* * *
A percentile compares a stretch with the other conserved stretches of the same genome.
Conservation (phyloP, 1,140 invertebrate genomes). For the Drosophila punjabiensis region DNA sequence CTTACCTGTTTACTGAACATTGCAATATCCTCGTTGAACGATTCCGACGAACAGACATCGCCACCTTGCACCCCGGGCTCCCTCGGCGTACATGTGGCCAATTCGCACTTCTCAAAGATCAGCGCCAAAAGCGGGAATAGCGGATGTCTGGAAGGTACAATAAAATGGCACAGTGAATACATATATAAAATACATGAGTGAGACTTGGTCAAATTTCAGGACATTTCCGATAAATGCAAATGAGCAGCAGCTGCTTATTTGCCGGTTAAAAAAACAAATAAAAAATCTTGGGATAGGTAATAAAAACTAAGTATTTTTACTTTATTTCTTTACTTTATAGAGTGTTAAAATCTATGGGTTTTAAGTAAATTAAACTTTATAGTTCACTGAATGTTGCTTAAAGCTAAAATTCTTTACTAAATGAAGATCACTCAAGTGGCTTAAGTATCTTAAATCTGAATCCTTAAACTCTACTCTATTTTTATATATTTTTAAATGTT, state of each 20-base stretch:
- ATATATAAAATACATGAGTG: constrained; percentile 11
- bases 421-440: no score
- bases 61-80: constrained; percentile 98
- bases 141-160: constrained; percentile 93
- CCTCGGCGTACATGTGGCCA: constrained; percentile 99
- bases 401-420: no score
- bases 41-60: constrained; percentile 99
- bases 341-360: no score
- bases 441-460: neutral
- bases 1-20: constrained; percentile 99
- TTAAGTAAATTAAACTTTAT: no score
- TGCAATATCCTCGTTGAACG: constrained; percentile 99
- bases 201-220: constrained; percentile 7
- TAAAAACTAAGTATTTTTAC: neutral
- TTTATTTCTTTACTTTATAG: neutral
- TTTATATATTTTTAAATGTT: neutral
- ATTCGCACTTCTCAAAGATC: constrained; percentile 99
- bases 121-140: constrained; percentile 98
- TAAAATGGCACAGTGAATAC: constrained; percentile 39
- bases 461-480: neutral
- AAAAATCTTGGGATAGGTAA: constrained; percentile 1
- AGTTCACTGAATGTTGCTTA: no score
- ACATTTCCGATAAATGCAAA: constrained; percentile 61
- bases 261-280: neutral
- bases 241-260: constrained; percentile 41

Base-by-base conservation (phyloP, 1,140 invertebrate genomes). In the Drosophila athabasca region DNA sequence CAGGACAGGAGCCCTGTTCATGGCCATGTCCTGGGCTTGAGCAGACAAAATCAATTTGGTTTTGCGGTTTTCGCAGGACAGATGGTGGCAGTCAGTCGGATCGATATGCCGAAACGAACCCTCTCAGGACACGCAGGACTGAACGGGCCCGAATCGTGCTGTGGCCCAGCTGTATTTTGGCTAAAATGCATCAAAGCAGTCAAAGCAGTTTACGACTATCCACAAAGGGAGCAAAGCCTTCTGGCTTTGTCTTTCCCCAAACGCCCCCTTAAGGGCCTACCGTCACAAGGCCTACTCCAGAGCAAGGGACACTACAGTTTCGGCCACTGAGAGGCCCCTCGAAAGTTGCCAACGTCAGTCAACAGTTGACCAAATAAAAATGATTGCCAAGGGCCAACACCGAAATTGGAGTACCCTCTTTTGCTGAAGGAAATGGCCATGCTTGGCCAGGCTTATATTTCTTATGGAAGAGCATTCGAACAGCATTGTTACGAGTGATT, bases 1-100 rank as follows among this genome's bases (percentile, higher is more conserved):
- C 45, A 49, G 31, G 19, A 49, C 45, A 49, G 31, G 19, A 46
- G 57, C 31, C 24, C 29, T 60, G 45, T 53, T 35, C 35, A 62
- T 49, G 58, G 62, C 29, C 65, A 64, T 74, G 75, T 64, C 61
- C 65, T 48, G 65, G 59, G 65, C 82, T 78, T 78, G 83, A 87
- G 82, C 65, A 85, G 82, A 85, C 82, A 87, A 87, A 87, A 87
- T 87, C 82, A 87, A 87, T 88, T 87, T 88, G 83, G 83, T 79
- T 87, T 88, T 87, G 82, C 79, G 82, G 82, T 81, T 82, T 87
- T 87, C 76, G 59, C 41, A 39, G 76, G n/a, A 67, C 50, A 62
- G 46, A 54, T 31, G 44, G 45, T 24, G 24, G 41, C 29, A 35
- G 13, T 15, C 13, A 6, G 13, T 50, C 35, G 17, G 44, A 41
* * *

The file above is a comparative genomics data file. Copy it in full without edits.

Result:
A percentile compares a stretch with the other conserved stretches of the same genome.
Conservation (phyloP, 1,140 invertebrate genomes). For the Drosophila punjabiensis region DNA sequence CTTACCTGTTTACTGAACATTGCAATATCCTCGTTGAACGATTCCGACGAACAGACATCGCCACCTTGCACCCCGGGCTCCCTCGGCGTACATGTGGCCAATTCGCACTTCTCAAAGATCAGCGCCAAAAGCGGGAATAGCGGATGTCTGGAAGGTACAATAAAATGGCACAGTGAATACATATATAAAATACATGAGTGAGACTTGGTCAAATTTCAGGACATTTCCGATAAATGCAAATGAGCAGCAGCTGCTTATTTGCCGGTTAAAAAAACAAATAAAAAATCTTGGGATAGGTAATAAAAACTAAGTATTTTTACTTTATTTCTTTACTTTATAGAGTGTTAAAATCTATGGGTTTTAAGTAAATTAAACTTTATAGTTCACTGAATGTTGCTTAAAGCTAAAATTCTTTACTAAATGAAGATCACTCAAGTGGCTTAAGTATCTTAAATCTGAATCCTTAAACTCTACTCTATTTTTATATATTTTTAAATGTT, state of each 20-base stretch:
- ATATATAAAATACATGAGTG: constrained; percentile 11
- bases 421-440: no score
- bases 61-80: constrained; percentile 98
- bases 141-160: constrained; percentile 93
- CCTCGGCGTACATGTGGCCA: constrained; percentile 99
- bases 401-420: no score
- bases 41-60: constrained; percentile 99
- bases 341-360: no score
- bases 441-460: neutral
- bases 1-20: constrained; percentile 99
- TTAAGTAAATTAAACTTTAT: no score
- TGCAATATCCTCGTTGAACG: constrained; percentile 99
- bases 201-220: constrained; percentile 7
- TAAAAACTAAGTATTTTTAC: neutral
- TTTATTTCTTTACTTTATAG: neutral
- TTTATATATTTTTAAATGTT: neutral
- ATTCGCACTTCTCAAAGATC: constrained; percentile 99
- bases 121-140: constrained; percentile 98
- TAAAATGGCACAGTGAATAC: constrained; percentile 39
- bases 461-480: neutral
- AAAAATCTTGGGATAGGTAA: constrained; percentile 1
- AGTTCACTGAATGTTGCTTA: no score
- ACATTTCCGATAAATGCAAA: constrained; percentile 61
- bases 261-280: neutral
- bases 241-260: constrained; percentile 41

Base-by-base conservation (phyloP, 1,140 invertebrate genomes). In the Drosophila athabasca region DNA sequence CAGGACAGGAGCCCTGTTCATGGCCATGTCCTGGGCTTGAGCAGACAAAATCAATTTGGTTTTGCGGTTTTCGCAGGACAGATGGTGGCAGTCAGTCGGATCGATATGCCGAAACGAACCCTCTCAGGACACGCAGGACTGAACGGGCCCGAATCGTGCTGTGGCCCAGCTGTATTTTGGCTAAAATGCATCAAAGCAGTCAAAGCAGTTTACGACTATCCACAAAGGGAGCAAAGCCTTCTGGCTTTGTCTTTCCCCAAACGCCCCCTTAAGGGCCTACCGTCACAAGGCCTACTCCAGAGCAAGGGACACTACAGTTTCGGCCACTGAGAGGCCCCTCGAAAGTTGCCAACGTCAGTCAACAGTTGACCAAATAAAAATGATTGCCAAGGGCCAACACCGAAATTGGAGTACCCTCTTTTGCTGAAGGAAATGGCCATGCTTGGCCAGGCTTATATTTCTTATGGAAGAGCATTCGAACAGCATTGTTACGAGTGATT, bases 1-100 rank as follows among this genome's bases (percentile, higher is more conserved):
- C 45, A 49, G 31, G 19, A 49, C 45, A 49, G 31, G 19, A 46
- G 57, C 31, C 24, C 29, T 60, G 45, T 53, T 35, C 35, A 62
- T 49, G 58, G 62, C 29, C 65, A 64, T 74, G 75, T 64, C 61
- C 65, T 48, G 65, G 59, G 65, C 82, T 78, T 78, G 83, A 87
- G 82, C 65, A 85, G 82, A 85, C 82, A 87, A 87, A 87, A 87
- T 87, C 82, A 87, A 87, T 88, T 87, T 88, G 83, G 83, T 79
- T 87, T 88, T 87, G 82, C 79, G 82, G 82, T 81, T 82, T 87
- T 87, C 76, G 59, C 41, A 39, G 76, G n/a, A 67, C 50, A 62
- G 46, A 54, T 31, G 44, G 45, T 24, G 24, G 41, C 29, A 35
- G 13, T 15, C 13, A 6, G 13, T 50, C 35, G 17, G 44, A 41